Kenneth A. Blanco, the director of the Financial Crimes Enforcement Network (FinCEN), has urged casinos to follow the agency’s guidelines in regards to suspicious convertible virtual currency (CVC) activity.
During his speech at the 12th Annual Las Vegas Anti-Money Laundering Conference on Aug. 13, Blanco addressed casinos’ compliance with the FinCEN’s guidance released in May. In their guidance, the FinCEN considered certain business models involving CVC financial institutions to help them comply with their existing obligations under the Bank Secrecy Act (BSA). The guidance, however, did not establish any new regulatory expectations or requirements.
A gap in reporting
Blanco specified two areas where CVC intersects with casinos and card clubs, which are online CVC casinos as well as physical casinos and card clubs that accept CVC for gaming. Blanco noted that casinos dealing with cryptocurrencies should consider how they will conduct due diligence on CVC transactions and blockchain analytics and how they will incorporate CVC-related indicators into their SAR filings.
Blanco stressed that a gap in reporting by casinos remains an area of concern, explaining:
“I encourage casinos to closely review both documents on FinCEN’s website to see how we are addressing this industry and its interactions with others in the financial sector. Casinos should be filing SARs when they encounter suspicious CVC activity and any cyber events that affect, facilitate, or conduct transactions. We know that casinos are targets for cyber and cyber-enabled criminal activity such as ransomware attacks and business e-mail compromise schemes.”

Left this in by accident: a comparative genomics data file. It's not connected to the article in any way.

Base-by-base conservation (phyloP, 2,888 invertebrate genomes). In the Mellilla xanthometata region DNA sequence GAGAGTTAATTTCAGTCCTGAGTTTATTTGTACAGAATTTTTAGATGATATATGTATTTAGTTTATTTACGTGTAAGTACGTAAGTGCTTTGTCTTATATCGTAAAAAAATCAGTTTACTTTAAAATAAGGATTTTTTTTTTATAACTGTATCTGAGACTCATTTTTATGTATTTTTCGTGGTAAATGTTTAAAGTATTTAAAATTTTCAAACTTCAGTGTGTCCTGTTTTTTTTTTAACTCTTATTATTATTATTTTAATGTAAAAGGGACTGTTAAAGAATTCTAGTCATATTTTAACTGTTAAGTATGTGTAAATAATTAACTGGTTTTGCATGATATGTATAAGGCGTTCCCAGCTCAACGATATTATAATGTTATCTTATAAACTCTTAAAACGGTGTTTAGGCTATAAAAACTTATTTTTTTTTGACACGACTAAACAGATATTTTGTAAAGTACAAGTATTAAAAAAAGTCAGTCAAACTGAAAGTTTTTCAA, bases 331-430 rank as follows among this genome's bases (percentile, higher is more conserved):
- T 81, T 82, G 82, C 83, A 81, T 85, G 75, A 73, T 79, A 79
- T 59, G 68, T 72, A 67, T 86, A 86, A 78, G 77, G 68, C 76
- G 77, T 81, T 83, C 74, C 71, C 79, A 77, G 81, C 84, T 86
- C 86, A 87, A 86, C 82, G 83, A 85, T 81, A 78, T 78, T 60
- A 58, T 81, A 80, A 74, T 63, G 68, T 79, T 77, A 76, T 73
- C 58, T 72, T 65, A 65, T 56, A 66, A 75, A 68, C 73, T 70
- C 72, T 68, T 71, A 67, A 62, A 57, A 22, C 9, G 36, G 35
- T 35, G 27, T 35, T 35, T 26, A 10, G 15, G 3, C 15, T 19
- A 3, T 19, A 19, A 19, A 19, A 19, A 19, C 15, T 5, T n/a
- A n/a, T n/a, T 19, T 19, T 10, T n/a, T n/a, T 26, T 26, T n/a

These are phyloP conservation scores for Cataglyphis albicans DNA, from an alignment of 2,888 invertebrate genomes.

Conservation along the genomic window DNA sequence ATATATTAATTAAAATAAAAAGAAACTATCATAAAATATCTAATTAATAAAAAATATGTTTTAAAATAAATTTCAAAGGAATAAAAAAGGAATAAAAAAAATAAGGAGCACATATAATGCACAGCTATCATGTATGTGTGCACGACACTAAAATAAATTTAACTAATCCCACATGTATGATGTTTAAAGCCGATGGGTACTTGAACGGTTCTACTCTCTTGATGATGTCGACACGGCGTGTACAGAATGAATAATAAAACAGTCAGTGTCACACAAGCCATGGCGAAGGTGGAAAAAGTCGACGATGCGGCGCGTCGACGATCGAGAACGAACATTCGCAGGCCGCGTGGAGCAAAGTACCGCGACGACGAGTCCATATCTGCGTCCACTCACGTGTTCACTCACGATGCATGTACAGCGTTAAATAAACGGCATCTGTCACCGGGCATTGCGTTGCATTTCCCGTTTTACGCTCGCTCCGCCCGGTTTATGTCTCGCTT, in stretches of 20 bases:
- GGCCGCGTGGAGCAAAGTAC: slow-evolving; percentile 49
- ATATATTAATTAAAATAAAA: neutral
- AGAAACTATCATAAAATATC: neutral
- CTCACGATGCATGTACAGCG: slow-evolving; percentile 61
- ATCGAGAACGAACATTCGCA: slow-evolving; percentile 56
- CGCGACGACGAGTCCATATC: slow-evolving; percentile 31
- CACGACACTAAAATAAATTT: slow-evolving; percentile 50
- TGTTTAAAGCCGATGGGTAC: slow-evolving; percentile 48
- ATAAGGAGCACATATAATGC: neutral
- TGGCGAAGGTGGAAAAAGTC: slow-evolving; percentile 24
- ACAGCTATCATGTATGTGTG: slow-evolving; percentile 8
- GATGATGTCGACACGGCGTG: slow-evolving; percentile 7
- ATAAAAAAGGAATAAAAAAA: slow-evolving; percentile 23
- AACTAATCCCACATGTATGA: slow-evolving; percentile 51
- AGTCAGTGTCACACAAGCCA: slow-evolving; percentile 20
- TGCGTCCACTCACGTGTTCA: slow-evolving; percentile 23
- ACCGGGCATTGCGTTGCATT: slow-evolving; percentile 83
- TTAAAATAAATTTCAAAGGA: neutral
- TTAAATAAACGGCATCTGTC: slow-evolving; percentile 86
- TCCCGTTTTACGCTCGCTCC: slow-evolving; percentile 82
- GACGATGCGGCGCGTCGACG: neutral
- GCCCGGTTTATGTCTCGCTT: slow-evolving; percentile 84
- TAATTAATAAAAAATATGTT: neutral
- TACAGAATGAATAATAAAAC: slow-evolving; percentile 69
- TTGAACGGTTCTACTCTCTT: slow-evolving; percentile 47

International level concerns
In June, a United Kingdom crypto advocacy center advised looking to the FinCEN’s interpretive guidance in regard to the BSA and crypto assets as a benchmark for Her Majesty’s Treasury. The interpretation only brings individuals who have independent control over another person’s crypto assets under the purview of the BSA, excluding those who merely enable exchange or transmission — for example, open-source software developers, multiple-signature service providers, and decentralized exchange facilitators.
Last month, United States Treasury Secretary Steven Mnuchin shared President Donald Trump’s concerns on the use of cryptocurrency to finance illicit activity, and stressed the role of enforcing FinCEN regulations with respect to crypto-dealing organizations.